|Department of Public Information • News and Media Division • New York|
6986th Meeting (PM)
Middle East Living ‘Dangerous and Tragic Days’, Assistant Secretary-General Tells
Security Council, Stressing Need for Courageous Compromises from All
Continuing Efforts towards Diplomatic Solutions Described During Briefing
Despite significant challenges and escalating tensions on the ground, the United Nations must not let a “collective sense of impotence” erode its sense of responsibility in the Middle East, warned a top political official as he briefed the Security Council this afternoon.
Oscar Fernandez-Taranco, Assistant Secretary-General for Political Affairs, warned the Council that “the Middle East is living dangerous and tragic days, as the scourge of war is, once again, destroying lives and burying hopes”. Courageous and mutual compromises were needed to resolve both the long-standing Israeli-Palestinian conflict and the rapidly escalating crisis in Syria, he added.
“The whole region is feeling the reverberations” as the bloody Syrian conflict continued to unfold, he stated. Earlier this month, “Group of 8” leaders had reached an understanding on achieving a political solution, and had committed to bringing the sides to the negotiating table. The Secretary-General had reiterated his readiness to convene the Geneva Conference on Syria as soon as possible.
Meanwhile, in his message to the International Meeting in Support of Israeli-Palestinian Peace in Beijing, the Secretary-General had stressed that resolving the Israeli-Palestinian conflict and safeguarding the two-State solution was no less urgent. The current regional turmoil made it even more imperative to build on the opening created by the recent diplomatic push by the United States, and to create a positive momentum towards peace.
Since March, he said, United States Secretary of State John Kerry had made several rounds of visits to the region — including one this week, calling it the “first real opportunity” since October 2010 that was a serious effort to reach a final status agreement. Calling for broader regional support, he also welcomed a reaffirmed willingness on a number of Arab States’ part to revive the Arab Peace Initiative. “We hope that the Israeli Government will respond positively,” he said.
Nevertheless, he cautioned that “rushing the parties back to the table without having the necessary framework in place, and buy-in from both sides, would be counterproductive”. A substantive and well-prepared framework, a credible timeline and confidence-building steps were needed for talks to have a chance of success.
Describing the situation in the occupied Palestinian territories, he said that the de facto settlement restraint observed earlier this spring had shown signs of unravelling. He noted with disappointment that, during the first quarter of 2013, there had been 865 “building starts” of housing units in settlements, representing a 176 per cent increase compared to the equivalent period in 2012.
A new Palestinian Cabinet had been sworn in on 6 June to carry out the administration of State affairs until a national consensus Government was formed. However, Prime Minister Hamdallah had tendered his resignation on 20 June, creating renewed uncertainty. There were also fiscal concerns, including the Palestinian Authority’s total reported debt of $4.2 billion and its deficit of $612 million at the end of May.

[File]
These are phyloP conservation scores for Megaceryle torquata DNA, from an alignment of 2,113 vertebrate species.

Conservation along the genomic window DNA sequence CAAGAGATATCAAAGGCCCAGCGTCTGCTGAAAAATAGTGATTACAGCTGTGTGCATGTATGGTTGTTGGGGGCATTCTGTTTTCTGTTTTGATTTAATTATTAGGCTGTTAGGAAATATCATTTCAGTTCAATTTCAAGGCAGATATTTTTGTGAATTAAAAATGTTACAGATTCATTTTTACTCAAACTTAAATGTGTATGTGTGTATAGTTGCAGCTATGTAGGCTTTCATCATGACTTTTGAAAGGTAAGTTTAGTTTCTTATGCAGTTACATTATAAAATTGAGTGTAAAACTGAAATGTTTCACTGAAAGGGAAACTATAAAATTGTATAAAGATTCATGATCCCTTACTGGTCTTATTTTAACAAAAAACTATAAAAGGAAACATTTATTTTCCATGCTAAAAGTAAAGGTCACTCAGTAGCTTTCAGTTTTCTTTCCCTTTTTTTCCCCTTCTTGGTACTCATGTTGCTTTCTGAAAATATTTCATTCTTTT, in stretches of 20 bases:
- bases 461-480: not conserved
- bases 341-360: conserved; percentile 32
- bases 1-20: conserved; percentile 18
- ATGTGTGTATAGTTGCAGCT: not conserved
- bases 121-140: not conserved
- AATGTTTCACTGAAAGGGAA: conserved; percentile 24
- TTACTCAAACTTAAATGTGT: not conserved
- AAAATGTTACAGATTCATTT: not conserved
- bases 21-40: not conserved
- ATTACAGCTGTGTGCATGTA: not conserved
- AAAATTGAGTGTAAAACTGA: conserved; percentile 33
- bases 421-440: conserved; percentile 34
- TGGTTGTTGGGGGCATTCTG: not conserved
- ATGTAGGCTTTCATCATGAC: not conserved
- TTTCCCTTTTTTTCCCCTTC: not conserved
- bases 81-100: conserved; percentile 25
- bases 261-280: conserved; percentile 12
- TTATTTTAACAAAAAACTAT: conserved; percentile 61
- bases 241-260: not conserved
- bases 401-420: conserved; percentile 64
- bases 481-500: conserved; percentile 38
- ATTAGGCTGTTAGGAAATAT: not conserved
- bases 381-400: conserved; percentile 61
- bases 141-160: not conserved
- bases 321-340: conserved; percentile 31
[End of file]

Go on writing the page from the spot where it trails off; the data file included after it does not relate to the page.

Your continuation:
Important meetings had taken place during the reporting period, including several on the margins of the World Economic Forum in Jordan last month, he said. The “Breaking the Impasse” initiative was unveiled, marking a serious expression by influential business and public opinion leaders from both sides for a two-State solution. At the same time, Secretary Kerry had announced a large-scale initiative aimed at spurring economic growth through private investment for the West Bank and Gaza.
Turning to Syria, he said that the overall situation continued to deteriorate as a result of continued violent military confrontation. Direct involvement by Hizbullah fighters had given a new momentum to the Syrian Government’s military approach and contributed to sectarian and political tensions throughout the region. “Statements of increased military support to both sides of the conflict only promise further escalation,” he said, noting that the Secretary-General had repeatedly stressed his opposition to the transfer of arms and fighters to either side.
He also underscored the efforts of the Secretary-General who continued his engagement with Member States and regional organizations in building on the diplomatic opportunity offered by the understanding reached between Russian Foreign Minister Sergei Lavrov and Secretary Kerry on 7 May. Meanwhile, Joint Special Representative Lakhdar Brahimi and Under-Secretary-General for Political Affairs Jeffrey Feltman were exploring ways to ensure the success of the Geneva Conference on Syria, he said.
Nonetheless, he pointed out, the United Nations Mission to Investigate Allegations of the Use of Chemical Weapons in the Syrian Arab Republic had, so far, been unable to conduct its fact-finding mission inside Syria due to the lack of authorization by the Syrian Government.
Further, he said, the negative impact of the conflict in Syria on Lebanon had been more sharply evident in recent weeks, noting a “very real danger” of a spread of the Syrian conflict to that country. Following the launching of shells and rockets from Syria into Lebanon, Lebanese President Michel Sleiman had sent a letter to the President of the Security Council protesting the infringement by the conflicting Syrian parties on Lebanon’s sovereignty and territorial integrity.
The meeting began at 3:03 p.m. and ended at 3:31 p.m.
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